Several members of the class have fond memories of Chuck from our years together on Mount Lebanon. Kip Smith roomed with Chuck and Dave Benson sophomore year, and Kip recalls that the Romacks invited him to their home in Cambridge for the November long weekend that first year. Lovely home, wonderful family, as Kip recollects it, and they made him feel good about coming east to school. Chuck taught Kip to ski on the rolling hills of their back yard.

Peter Golden remembers Chuck as unfailingly quiet, modest and gently humorous, and asks was there any “nicer, more even guy” in our class? Pete tells, in his own memoir about Chuck (posted separately) of an experience he had with Chuck that stayed with him, and that he only came to appreciate after many years. One day, Chuck was praised publicly for something he had written. Peter saw himself as having no talent in sports and quantitative subjects, but he knew he could write. As he saw Chuck’s writing praised, Peter had an epiphany: He realized his writing could one day bring him esteem. He was excited and inspired; in fact, he recalls planning with Jay Tanner soon thereafter to start an ad agency some day. It took him a while, but since 1984, Pete has been writing for a living, and today he runs his own advertising/public relations agency. He credits Chuck with being his spark of inspiration, and Ron Emery with fanning the flames. He never mentioned it to Chuck. How little we sometimes know about the impact we have on other people’s lives.

Another event most of you never heard about gave me my most vivid and lasting memory of Chuck. It was a spring day, after sports practices, and I was in the shower in the Dairy Barn, one of those big cattle-stall rooms with four showers. Carl Braun (or maybe it was Dave Benson) and I were horsing around, being idiots. Carl (or Dave) had a towel that he’d soaked in water, and he popped into the shower and flung it at me. I ducked, it missed. I quickly spun around, bent over, picked up the soggy towel, and in one smooth, athletic motion, like an outfielder firing the ball in to the cutoff man, I flung it back at Carl/Dave. Just as Carl/Dave slipped out the doorway and Chuck stepped in. The wet towel hit Chuck square in the face, without any warning. He lost it, and eyes flashing, lunged across the shower, grabbed me by the skin of my chest with his left hand, lifted me off the floor, and slammed my back against the wall, his right fist drawn back, ready to pound my nose through my head into the cinder blocks. I managed to croak “I’m sorry, I was aiming at Carl (or Dave);” he cooled off and put me down, telling me what an idiot I was (or another word with similar meaning), something I was acutely aware of at that moment. I learned several things about Chuck from that brief encounter. One, he had a temper. Two, boy was he quick and strong (granted, I weighed just 130 pounds or so back then, but I have never been bodily picked up and thrown around like that ever, before or since.) Three, luckily for me, he was a reasonable guy, and in control of his impulses; given an excuse (lame, granted, but adequate under the circumstances) and an apology, he could let it go. We laughed about it later—how close we came to homicide, based on sheer stupidity, there in the shower one spring afternoon.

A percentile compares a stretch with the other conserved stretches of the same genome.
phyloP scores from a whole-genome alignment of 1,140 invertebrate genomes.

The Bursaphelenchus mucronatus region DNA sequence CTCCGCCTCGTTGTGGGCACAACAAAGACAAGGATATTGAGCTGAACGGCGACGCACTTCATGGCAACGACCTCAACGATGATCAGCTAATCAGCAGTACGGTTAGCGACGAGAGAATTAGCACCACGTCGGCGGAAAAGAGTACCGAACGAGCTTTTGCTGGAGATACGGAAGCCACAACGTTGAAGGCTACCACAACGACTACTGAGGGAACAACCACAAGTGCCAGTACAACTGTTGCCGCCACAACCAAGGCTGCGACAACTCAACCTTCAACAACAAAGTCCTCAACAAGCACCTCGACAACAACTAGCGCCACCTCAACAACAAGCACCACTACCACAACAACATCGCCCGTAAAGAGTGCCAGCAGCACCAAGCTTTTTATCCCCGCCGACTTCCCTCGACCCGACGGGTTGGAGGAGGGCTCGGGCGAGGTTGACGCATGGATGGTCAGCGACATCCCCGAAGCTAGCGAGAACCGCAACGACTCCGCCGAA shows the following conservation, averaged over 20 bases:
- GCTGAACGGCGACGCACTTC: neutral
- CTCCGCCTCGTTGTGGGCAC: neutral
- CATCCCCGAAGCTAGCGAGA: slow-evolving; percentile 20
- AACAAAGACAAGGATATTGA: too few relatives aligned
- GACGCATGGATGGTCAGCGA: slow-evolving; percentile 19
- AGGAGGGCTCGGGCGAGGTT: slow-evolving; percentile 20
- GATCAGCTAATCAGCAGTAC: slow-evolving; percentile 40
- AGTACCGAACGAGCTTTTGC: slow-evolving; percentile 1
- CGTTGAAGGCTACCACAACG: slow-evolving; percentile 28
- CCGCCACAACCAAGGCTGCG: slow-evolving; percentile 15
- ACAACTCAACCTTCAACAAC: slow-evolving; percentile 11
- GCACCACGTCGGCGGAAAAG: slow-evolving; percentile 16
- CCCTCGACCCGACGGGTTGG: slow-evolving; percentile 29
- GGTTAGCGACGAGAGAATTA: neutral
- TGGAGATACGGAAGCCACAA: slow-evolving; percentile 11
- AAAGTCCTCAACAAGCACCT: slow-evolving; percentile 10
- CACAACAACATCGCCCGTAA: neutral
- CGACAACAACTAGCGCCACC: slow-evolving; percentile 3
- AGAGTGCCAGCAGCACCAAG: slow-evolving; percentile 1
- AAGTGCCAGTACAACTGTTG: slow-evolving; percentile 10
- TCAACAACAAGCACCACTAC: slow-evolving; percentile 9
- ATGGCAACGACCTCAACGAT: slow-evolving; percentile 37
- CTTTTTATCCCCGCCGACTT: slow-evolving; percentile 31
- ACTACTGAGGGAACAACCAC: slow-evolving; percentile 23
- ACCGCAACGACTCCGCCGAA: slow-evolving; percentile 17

At last, as it had to, June of 1962 and our graduation day rolled around, and Chuck was there, along with most of our 42 graduating members, to collect his diploma. That was the last time I saw him, actually. We all scattered, naturally, but Chuck remained more scattered than most of us. He wasn’t exactly off the grid; we knew where he was, but he was far away, literally and figuratively. He and I did talk, occasionally, but we never were able to get together. What biographical details appear below, therefore, contain a lot of gaps, and leave our memories of Chuck with a lingering air of mystery.

Software: Microsoft OfficeChuck went from Darrow to Colby College, from which he was graduated (thank you, Richard Bethards) in 1966. I don’t know what his major was. Soon after college, he moved out to Tucson; he was living there in 1968, when I got the class address list from Jack van Vorst and began writing our class newsletter. Tucson was a long way from Darrow in many ways, and according to his brother Howie, also a long way away from his family. Chuck returned to Cambridge for his father’s funeral, but never came back again after that. Our reunions also never drew him to make the journey. He remained largely out of touch, but never completely out of mind.

I began writing the Class Newsletter in 1968, and with occasional lapses, kept doing so until 1994. Chuck belongs to a small group of our classmates who never responded to any of my requests for news. It wasn’t because he was lost—we usually had a valid address for him. He just didn’t feel like sharing his news. He was mentioned in passing, in three editions. In 1972, we reported his Tucson address, and wondered what he was doing there. (By coincidence, Dave Underwood, an even more disconnected classmate who has been “lost” for about 30 years now, was also living in Tucson at that time, and we were similarly clueless as to what his life there was like.)

Software: Microsoft OfficeIn the 1979 Newsletter, I reported that I’d tried to call Chuck during the annual Darrow telethon from New York, but he had not been home. I did speak to a woman who answered, who described herself as a friend, assured me Chuck was alive and well, and told us he was working in the concrete finishing business. In 1980, I reported that Chuck was now “lost,” as the phone number I’d used the year before was no longer valid. But we soon had a working number again (when the need arose, I’d just call Howie and make sure I had good current contact information for Chuck.) In the summer of 1987, our 25th reunion year, the Peg Board  noted that Chuck was still living in Tucson and in the concrete finishing business, information I believe I had passed on after talking with Chuck in an unsuccessful effort to get him back for the reunion.